Compressive sensing and generalized likelihood ratio test in SAR tomography

Gianfranco Fornaro, Antonio Pauciullo, Diego Reale, Matthias Weis, Alessandra Budillon, Gilda Schirinzi
2016 2016 4th International Workshop on Compressed Sensing Theory and its Applications to Radar, Sonar and Remote Sensing (CoSeRa)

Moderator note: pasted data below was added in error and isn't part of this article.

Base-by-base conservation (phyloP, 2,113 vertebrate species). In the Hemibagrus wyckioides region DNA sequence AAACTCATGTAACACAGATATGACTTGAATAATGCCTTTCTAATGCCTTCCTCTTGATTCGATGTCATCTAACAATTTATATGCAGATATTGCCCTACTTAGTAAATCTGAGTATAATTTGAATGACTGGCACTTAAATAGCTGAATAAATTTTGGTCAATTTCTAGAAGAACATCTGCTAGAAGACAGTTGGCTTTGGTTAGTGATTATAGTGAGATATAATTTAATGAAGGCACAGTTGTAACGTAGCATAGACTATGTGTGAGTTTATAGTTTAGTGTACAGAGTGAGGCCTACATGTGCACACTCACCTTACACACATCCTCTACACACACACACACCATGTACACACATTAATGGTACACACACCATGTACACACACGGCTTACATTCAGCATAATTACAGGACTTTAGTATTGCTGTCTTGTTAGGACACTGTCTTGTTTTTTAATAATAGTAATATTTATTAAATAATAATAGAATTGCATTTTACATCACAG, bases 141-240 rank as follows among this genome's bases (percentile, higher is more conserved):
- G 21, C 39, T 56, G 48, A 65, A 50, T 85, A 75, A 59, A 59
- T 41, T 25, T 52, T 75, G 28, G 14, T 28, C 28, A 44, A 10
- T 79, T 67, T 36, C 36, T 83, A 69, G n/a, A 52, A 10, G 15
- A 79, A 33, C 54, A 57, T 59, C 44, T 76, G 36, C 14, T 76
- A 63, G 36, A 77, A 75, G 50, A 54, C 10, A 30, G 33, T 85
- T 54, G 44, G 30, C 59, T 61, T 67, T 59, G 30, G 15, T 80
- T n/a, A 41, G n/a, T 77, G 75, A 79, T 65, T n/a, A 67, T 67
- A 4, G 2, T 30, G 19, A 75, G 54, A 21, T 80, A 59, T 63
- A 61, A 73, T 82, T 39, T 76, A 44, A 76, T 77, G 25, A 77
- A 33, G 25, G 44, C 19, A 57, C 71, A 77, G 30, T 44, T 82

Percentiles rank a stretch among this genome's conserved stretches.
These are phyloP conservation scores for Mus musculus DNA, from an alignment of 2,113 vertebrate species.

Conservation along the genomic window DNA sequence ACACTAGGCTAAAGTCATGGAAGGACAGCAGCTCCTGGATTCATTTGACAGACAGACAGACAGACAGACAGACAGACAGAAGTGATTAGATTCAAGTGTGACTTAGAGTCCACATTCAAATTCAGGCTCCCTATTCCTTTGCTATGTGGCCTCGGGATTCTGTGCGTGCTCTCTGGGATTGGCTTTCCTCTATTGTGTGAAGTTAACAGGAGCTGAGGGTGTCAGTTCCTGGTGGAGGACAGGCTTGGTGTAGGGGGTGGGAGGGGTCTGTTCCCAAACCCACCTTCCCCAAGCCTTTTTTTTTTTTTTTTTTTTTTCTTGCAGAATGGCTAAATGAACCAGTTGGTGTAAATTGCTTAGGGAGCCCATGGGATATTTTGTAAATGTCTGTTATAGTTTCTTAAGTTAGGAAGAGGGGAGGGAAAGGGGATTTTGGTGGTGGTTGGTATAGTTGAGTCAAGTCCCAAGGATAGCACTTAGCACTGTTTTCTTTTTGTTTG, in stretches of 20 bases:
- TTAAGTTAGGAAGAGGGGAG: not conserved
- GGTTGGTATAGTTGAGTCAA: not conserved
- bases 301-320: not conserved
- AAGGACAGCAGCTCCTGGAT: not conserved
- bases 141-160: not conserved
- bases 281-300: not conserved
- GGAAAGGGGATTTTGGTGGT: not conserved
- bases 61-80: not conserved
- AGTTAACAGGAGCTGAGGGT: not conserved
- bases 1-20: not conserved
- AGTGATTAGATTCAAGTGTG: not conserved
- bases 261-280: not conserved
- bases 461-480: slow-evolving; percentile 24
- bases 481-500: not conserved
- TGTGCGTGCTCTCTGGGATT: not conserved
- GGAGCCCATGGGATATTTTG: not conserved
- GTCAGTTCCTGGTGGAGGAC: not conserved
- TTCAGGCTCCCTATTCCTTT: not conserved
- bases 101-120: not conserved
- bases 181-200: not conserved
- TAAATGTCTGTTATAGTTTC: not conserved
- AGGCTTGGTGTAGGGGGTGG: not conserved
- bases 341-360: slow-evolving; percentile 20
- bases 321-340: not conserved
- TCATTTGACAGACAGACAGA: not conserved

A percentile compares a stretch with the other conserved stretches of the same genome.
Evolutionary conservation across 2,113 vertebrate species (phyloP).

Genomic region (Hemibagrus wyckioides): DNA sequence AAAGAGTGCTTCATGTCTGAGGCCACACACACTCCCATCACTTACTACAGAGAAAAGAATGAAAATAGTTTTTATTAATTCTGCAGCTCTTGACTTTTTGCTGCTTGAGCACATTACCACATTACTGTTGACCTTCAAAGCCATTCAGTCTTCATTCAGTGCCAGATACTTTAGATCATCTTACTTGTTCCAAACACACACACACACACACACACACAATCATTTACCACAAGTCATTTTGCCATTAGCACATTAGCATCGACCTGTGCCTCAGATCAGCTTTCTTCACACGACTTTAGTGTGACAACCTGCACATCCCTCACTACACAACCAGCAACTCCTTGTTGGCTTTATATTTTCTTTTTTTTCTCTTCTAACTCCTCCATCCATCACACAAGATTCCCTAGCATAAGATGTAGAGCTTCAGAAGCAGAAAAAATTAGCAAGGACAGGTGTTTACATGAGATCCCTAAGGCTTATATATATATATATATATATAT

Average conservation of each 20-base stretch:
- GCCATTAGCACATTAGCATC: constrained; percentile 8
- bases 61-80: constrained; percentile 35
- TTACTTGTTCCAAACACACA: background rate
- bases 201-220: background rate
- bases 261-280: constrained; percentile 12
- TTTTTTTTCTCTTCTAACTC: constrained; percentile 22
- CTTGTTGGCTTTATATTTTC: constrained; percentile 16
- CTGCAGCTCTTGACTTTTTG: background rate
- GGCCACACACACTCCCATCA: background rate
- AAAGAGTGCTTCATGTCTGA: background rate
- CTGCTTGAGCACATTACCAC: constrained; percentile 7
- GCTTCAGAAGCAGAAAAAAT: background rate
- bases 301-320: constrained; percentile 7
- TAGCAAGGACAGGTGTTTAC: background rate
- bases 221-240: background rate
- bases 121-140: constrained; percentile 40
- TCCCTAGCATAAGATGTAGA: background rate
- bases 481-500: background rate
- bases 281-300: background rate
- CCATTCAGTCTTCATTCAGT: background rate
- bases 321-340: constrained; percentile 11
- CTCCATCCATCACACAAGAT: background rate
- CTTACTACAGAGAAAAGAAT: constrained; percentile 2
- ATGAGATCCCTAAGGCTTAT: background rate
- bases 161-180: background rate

The application of SAR tomography (TomoSAR) on the urban infrastructure and other man-made buildings has gained increasing popularity with the development of modern high-resolution spaceborne satellites. Urban tomography focuses on the separation of the overlaid targets within one azimuth-range resolution cell, and on the reconstruction of their reflectivity profiles. In this work, we build on the existing methods of compressive sensing (CS) and generalized likelihood ratio test (GLRT), and